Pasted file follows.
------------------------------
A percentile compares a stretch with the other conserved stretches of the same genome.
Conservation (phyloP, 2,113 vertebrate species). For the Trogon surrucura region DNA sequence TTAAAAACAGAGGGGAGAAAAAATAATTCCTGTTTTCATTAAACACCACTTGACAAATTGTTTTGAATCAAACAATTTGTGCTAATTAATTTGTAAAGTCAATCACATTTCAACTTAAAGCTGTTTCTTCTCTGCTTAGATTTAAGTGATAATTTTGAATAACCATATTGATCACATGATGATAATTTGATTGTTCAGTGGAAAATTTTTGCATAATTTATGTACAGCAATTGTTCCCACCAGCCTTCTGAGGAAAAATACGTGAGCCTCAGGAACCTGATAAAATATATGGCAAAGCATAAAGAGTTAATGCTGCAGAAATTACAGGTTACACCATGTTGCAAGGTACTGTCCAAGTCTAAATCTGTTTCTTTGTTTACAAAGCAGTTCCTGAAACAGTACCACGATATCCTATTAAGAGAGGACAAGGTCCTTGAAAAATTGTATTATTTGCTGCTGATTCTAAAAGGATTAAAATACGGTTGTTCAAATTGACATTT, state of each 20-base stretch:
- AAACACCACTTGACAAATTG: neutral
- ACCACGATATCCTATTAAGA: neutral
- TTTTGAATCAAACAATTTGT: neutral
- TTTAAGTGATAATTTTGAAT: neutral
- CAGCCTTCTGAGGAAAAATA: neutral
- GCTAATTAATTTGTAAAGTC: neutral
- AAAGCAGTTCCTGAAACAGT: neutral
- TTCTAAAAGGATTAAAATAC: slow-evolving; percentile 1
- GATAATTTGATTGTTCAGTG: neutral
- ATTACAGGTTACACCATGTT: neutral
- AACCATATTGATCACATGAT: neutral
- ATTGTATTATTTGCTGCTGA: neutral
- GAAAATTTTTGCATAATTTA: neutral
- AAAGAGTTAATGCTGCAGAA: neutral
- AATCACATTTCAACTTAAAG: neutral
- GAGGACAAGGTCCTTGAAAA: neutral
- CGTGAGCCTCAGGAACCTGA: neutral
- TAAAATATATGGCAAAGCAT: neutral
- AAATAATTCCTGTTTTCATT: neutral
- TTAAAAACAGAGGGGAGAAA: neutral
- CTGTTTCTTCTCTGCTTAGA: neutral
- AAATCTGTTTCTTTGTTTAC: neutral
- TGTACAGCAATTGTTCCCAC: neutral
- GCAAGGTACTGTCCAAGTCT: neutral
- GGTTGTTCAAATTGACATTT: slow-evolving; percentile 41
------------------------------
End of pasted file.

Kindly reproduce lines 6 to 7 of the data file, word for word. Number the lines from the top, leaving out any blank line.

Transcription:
- TTTAAGTGATAATTTTGAAT: neutral
- CAGCCTTCTGAGGAAAAATA: neutral